Strong Demand for Business Systems Analysts

Strong Demand for Business Systems Analysts

Wringing the most out of existing business systems and designing new ones that optimize major business processes are key ways that organizations attempt to operate more effectively. And as companies rely even more on their business systems to boost efficiency, control costs and plan for growth, business systems analysts have become an especially sought-after talent. 

In fact, demand is particularly strong for business systems analysts who have a solid accounting or finance background coupled with specialized expertise in enterprise resource planning (ERP) packages and related software.

High demand for quality data

Today there is a much narrower margin of error for business systems that fail to accurately capture key data needed to enable good decisions. Firms determining whether or not to invest in a new product line, for example, depend heavily on the analytics they get from their systems.

The final decision must be based on quality data. Mistakes introduced anywhere in a process or cycle are especially costly in the current environment. One false step could be particularly damaging as firms attempt to take advantage of new opportunities.

The common thread

Business systems analysts typically act as a liaison between the business side of an enterprise and the providers of services to the enterprise. They possess functional expertise in one or more of the traditional business processes (e.g., revenues, expenditures, financial reporting, payroll, general ledger, human resources and treasury) as well as specialized knowledge of one or more of the major ERP systems. By enhancing communication between internal and external parties, the business systems analyst minimizes costs and delays. It’s not hard to see why their particular expertise makes them so valuable to firms.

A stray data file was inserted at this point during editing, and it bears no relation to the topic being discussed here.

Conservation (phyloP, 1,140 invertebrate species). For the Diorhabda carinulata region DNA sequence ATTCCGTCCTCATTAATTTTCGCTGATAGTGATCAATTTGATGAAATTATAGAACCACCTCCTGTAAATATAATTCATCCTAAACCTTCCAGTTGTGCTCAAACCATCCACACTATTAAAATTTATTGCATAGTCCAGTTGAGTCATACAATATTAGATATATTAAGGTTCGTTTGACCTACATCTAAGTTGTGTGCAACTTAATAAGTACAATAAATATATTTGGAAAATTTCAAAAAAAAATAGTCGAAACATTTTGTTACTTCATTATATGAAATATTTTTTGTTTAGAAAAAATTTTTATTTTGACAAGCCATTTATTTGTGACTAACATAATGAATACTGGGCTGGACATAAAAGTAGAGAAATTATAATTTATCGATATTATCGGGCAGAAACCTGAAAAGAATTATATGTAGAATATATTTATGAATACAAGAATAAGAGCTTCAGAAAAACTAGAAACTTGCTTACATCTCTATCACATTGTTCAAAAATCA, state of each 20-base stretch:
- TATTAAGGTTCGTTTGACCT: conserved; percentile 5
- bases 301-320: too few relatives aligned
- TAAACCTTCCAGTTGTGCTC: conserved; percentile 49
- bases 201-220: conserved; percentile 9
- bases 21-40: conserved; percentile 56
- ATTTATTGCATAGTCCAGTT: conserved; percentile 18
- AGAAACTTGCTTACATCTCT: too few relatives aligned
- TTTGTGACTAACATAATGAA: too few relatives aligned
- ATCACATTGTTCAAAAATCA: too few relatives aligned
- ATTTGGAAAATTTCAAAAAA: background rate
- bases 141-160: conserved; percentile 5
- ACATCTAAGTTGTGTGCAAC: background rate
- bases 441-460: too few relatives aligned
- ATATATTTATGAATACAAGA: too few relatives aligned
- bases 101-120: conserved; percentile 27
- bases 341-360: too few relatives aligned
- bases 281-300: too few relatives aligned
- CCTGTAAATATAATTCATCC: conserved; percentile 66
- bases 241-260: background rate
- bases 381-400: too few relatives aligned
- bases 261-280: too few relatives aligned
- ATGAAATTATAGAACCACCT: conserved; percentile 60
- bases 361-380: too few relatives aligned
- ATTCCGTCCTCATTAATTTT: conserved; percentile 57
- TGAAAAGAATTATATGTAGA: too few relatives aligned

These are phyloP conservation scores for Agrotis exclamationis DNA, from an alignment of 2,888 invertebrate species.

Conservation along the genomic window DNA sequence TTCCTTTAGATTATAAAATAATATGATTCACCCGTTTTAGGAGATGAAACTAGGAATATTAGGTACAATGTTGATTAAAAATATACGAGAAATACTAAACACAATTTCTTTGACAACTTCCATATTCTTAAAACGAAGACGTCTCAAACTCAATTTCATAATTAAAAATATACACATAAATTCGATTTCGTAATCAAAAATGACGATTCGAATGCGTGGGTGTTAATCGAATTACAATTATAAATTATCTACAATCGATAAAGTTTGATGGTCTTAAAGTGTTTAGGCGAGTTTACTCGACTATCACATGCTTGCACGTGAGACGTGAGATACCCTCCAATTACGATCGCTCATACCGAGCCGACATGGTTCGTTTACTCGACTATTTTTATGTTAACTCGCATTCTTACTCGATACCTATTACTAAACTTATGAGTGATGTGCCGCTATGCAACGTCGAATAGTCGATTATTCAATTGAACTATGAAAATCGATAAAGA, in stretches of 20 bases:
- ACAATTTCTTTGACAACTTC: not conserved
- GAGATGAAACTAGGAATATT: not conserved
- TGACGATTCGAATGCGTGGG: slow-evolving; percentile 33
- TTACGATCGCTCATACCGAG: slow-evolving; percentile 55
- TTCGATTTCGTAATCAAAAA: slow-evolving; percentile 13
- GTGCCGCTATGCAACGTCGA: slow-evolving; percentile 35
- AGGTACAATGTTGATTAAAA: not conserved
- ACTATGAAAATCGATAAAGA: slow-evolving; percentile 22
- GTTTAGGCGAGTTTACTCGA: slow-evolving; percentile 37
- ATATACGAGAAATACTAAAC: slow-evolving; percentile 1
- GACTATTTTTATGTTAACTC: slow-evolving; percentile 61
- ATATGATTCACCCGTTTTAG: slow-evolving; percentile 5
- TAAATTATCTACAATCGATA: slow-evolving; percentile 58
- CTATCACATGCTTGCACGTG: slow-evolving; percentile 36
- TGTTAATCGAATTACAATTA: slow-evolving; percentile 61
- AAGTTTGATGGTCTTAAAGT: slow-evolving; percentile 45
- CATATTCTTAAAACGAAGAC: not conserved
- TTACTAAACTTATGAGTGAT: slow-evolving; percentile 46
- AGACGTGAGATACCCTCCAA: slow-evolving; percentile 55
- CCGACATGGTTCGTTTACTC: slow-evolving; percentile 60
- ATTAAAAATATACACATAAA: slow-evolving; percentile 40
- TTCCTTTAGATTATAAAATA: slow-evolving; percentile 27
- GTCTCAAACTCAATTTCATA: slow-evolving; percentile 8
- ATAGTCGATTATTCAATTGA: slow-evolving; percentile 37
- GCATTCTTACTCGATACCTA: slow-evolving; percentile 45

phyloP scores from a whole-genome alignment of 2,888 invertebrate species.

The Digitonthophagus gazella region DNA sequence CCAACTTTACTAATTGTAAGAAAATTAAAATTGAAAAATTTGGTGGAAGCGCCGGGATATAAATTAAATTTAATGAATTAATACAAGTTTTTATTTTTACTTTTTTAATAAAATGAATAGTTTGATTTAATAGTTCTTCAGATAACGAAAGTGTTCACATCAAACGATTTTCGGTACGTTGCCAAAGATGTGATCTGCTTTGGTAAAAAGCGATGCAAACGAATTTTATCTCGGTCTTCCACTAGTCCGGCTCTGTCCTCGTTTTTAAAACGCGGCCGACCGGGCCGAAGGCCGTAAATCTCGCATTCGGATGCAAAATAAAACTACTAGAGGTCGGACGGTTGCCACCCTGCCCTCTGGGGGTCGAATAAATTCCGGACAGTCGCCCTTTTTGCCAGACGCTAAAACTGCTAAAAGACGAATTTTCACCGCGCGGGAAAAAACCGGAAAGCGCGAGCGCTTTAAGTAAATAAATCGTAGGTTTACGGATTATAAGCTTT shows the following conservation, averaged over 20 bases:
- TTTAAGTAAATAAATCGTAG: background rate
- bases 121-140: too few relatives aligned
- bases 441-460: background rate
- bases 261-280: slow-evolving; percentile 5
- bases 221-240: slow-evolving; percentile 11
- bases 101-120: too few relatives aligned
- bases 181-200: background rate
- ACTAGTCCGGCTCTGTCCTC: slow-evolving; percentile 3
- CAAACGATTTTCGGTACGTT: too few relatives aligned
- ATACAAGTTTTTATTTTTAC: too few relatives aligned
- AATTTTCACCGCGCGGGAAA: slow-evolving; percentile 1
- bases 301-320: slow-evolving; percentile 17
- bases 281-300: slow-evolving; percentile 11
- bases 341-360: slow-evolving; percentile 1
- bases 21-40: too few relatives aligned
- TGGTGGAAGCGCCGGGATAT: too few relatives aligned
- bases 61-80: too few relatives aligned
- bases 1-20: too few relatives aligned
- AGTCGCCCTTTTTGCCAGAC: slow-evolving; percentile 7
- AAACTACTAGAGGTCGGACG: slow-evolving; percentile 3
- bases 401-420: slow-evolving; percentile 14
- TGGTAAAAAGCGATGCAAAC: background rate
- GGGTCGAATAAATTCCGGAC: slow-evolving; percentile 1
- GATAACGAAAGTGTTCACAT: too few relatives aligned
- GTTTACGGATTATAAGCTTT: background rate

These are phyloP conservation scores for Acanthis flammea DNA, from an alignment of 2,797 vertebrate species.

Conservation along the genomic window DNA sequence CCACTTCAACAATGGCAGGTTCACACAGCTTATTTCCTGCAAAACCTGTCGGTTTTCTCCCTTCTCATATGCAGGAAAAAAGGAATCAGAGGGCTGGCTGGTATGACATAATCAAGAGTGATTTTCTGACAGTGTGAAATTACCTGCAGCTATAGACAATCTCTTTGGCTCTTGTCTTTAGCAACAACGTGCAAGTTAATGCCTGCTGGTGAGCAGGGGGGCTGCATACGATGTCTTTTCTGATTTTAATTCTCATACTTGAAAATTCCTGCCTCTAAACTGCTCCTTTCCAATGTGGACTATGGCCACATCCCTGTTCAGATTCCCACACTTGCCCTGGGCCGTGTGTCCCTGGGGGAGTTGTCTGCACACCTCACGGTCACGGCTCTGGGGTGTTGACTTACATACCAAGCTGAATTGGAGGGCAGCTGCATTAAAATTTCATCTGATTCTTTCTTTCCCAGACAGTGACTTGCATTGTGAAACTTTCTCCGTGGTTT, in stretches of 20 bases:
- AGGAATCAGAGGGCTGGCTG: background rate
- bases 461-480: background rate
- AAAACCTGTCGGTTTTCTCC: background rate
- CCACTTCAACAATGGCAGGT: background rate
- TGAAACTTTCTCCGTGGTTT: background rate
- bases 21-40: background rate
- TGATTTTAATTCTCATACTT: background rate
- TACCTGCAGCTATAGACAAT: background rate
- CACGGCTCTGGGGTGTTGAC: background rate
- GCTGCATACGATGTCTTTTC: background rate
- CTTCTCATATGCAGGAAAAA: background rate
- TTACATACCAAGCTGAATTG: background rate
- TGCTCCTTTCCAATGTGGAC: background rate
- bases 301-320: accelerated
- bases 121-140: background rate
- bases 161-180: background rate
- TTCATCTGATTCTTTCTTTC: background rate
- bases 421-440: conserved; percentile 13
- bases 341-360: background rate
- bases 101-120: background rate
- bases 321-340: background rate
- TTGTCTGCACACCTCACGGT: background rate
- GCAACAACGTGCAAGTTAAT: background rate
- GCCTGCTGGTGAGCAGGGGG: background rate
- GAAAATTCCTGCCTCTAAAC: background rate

Business system analysts can assist at various points in a company’s evaluation of its ERP capabilities and its decision to move forward with new projects. Those with deep knowledge of finance and/or accounting concepts are needed to help companies assess their current ERP utilization and recommend ways to optimize these systems. Those whose expertise is more focused around the IT aspects of these projects, such as software and application development, are most helpful in network and software implementation phases.

Project-based opportunities

Few firms, especially small and midsize businesses, have the resources for full-time support of ERP initiatives nor does this arrangement make the most sense given the one-time nature of most of these projects. As a result, companies look instead for consultants, or project professionals, with the required strong finance and accounting backgrounds and ERP implementation experience to serve in business systems analyst roles. Using consultants also helps a company prevent internal bias or politics in the system selection process. Interim business systems analysts are not salespeople; they are independent from any vendors.

High demand for business systems analysts also means that a specialized staffing firm typically will have little difficulty keeping these professionals on assignment, thereby creating a steady income stream for them. The arrangement also provides flexibility not possible with full-time work. After one assignment ends, consultants can opt to move on to another project or take a break.

Finance professionals desiring to serve as business systems analysts may be able to present themselves as candidates by repackaging their current skills and/or pursuing certifications in top ERP systems and business applications such as SAP, Oracle/Peoplesoft, JD Edwards, Microsoft Dynamics GP and even Sage 50 Accounting (formerly Peachtree Accounting) or QuickBooks for less-complex systems consulting. Individuals best suited for these opportunities will also have excellent communication and client interaction skills.

The time invested acquiring certifications or honing skills will be well spent since these opportunities or others similar to them are not likely to go away any time soon. Professionals who can combine their existing functional expertise with more sophisticated systems knowledge will be in an ideal position to advance their careers.

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